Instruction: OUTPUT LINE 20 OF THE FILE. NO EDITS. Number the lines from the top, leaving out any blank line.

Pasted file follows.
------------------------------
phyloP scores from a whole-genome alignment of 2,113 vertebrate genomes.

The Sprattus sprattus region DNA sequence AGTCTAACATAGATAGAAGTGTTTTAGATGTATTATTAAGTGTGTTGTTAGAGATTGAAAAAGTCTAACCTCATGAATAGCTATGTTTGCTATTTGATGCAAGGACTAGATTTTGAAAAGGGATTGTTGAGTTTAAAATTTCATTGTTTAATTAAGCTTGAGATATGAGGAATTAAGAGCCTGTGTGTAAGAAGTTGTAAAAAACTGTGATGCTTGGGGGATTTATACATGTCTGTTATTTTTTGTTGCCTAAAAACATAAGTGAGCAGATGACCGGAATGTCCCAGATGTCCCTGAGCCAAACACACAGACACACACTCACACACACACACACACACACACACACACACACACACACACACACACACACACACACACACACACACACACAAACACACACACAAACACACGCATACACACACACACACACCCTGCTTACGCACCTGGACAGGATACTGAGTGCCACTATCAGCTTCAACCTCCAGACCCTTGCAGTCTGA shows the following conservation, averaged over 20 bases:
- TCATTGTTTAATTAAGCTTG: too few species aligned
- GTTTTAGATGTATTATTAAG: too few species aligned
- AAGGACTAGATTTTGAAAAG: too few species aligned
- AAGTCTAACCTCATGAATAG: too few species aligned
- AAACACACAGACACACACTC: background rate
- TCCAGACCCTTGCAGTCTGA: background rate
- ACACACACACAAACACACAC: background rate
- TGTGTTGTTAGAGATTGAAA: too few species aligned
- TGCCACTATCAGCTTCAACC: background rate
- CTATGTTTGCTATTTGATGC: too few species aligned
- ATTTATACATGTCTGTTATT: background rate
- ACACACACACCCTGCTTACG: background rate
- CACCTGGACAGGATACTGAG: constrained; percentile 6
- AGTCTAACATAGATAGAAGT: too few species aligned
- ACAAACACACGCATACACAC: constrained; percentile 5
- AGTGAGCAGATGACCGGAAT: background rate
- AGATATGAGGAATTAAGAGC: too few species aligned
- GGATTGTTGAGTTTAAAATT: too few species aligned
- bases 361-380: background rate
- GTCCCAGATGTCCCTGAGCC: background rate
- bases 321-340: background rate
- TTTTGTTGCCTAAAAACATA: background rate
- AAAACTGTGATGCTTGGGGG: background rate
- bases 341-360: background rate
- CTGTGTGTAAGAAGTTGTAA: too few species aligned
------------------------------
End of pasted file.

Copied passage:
- GGATTGTTGAGTTTAAAATT: too few species aligned